Photo via Tom Pennington/Getty Images
The good fortunes just keep on rolling in for the Chicago White Sox.
The fortunes, contrary to the initial knee-jerk belief, do not pertain the offense, even though the likes of Jose Abreu, Eloy Jimenez, Tim Anderson and company are most certainly formidable.
Instead, the fortunes involve the starting staff.
Now, the starting staff was solid last season. The White Sox had a collective starter ERA of 3.85 last season, which ranked eighth in all of baseball. Even still, the White Sox needed another dependable workhorse. Another starter the White Sox could link together with their veteran in Dallas Keuchel. Maybe, even, a more defined starter to slot right behind their rising star in Giolito.
Luckily for the White Sox, they brought in the right player who fits the description, as the team traded 25-year-old Dane Dunning and 23-year-old pitching prospect Avery Weems to the Texas Rangers for 33-year-old Lance Lynn.
Although Lynn only has one remaining year on his three-year, $30 million deal he initially signed during the 2018 offseason, the White Sox do not mind. A win-now team does not labor about next offseason. Instead, they are looking forward to what Lynn can bring to the table this season. So, what could Lynn possibly add to a staff that is already on the rise?
To start, let’s look at what Lynn did last season. No, scratch that. Let’s look at what Lynn has done over his past two seasons.
When looking at both the 2019 and 2020 seasons, Lance Lynn twirled 292.1 innings (46 games started) to the tune of a 3.57 ERA with 335 strikeouts, 34 home runs allowed and 84 walks conceded. When looking outside of the basic box score, Lynn’s strikeouts per nine innings pitched (K/9) was 10.31, while his walks per nine innings pitched (BB/9) and home runs per nine innings pitched (HR/9) were 2.59 and 1.05, respectively. Lynn’s Fielding Independent Pitching (FIP), which attempts to look at the “actual” ERA of a pitcher based off of factors he can control (such as strikeouts), was 3.43, which suggests the righty pitched slightly better than his actual numbers showed. Lastly, ERA- and FIP-, both park-adjusted factors for ERA and FIP (where 100 is average and every percentage point lower is one point better than average,) showed above-average production, as Lynn’s ERA- and FIP- were 72 and 73, respectively.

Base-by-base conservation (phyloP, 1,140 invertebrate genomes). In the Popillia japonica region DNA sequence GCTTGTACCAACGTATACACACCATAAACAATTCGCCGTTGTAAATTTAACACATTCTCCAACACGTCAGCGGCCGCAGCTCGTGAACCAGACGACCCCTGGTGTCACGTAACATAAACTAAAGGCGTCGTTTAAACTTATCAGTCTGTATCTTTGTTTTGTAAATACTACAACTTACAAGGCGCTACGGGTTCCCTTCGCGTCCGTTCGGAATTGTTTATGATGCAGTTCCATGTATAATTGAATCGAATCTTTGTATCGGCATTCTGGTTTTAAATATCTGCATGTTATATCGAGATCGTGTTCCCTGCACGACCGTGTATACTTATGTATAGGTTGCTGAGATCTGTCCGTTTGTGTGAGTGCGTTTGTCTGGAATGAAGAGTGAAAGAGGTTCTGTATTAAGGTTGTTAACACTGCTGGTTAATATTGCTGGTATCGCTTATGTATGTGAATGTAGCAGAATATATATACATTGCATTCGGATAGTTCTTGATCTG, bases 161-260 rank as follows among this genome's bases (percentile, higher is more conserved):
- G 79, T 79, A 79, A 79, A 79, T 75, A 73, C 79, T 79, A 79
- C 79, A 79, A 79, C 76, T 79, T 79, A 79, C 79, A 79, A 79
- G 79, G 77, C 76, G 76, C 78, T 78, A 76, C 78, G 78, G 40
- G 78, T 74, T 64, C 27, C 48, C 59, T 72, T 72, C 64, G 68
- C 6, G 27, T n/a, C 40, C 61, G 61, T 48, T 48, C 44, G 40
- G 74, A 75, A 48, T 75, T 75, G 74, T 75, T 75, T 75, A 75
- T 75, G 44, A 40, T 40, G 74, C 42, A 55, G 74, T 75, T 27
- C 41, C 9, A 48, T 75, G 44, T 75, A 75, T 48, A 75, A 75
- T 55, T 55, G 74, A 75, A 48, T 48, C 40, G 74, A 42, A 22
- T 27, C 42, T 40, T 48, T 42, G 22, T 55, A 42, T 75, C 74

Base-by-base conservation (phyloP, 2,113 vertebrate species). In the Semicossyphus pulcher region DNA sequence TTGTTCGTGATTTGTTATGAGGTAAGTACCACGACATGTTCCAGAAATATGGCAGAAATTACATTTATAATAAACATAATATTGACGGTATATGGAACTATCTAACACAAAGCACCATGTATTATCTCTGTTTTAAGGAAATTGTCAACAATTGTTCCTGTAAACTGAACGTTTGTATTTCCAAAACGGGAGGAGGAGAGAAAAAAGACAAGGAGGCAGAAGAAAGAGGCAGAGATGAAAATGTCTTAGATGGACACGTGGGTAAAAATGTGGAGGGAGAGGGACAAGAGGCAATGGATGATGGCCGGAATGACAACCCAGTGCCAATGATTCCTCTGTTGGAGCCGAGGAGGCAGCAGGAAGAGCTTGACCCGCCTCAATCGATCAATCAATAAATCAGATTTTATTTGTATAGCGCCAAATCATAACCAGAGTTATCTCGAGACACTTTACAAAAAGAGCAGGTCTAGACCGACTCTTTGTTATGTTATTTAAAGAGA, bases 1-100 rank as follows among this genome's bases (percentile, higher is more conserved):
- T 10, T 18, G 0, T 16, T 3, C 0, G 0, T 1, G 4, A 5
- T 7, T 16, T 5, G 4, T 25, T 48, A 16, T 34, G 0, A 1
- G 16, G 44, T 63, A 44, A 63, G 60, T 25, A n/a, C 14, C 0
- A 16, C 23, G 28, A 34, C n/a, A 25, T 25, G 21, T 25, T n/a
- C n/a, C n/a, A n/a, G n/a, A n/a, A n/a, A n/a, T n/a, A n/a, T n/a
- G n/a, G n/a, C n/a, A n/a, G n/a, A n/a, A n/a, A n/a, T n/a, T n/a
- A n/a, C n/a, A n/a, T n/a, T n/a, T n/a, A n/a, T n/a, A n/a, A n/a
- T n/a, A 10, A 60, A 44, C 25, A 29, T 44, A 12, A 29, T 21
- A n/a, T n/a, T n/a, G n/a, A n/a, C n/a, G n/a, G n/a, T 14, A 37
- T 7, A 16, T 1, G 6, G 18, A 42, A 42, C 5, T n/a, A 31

When looking at the entire package, you have a dependable, durable and legitimate starting pitcher who pitched extremely well even when taking ballpark factors into account. OK, fair enough.
Where do these numbers stack up in comparison to other starting pitchers, though?
Glad you asked.
Among 42 qualified pitchers over the course of the 2019 and 2020 seasons, Lynn’s ERA ranked 18th, while his K/9, BB/9 and HR/9 numbers were 16th, tied for 22nd and tied for 12th, respectively. Lynn’s FIP, meanwhile, ranked 13th. While his ERA- and FIP- both cracked the top 10 (ninth and tied for eighth, respectively), his innings pitched total took the entire statistical cake, as his 292.1 innings pitched ranked first in all of baseball, let alone qualified starters.
Well, how does it stack up to other White Sox starters over the same period? Compared to other qualified White Sox starters over the same time period, Lynn’s innings pitched, BB/9, HR/9 and ERA- ranked first, while other statistics ranked second behind only Giolito or was tied with him (FIP).
The writing is blatantly written on the wall at this point. Behind an up-and-coming ace in Giolito, Lynn can act as a durable and strikeout-hungry #2 starter, which can give Chicago a steady 1-2 punch and more cushion should the likes of Keuchel falter in terms of production or health.
Everyone knows what the offense can, and will, do. Everyone knows what Giolito can do moving forward. A no-hitter is all that is needed to see the raw movement and velocity. What was needed, though, was another starter to reinforce the youngster, even if it might only be for one season.
With Lynn now in the fold, consider the fortune much received.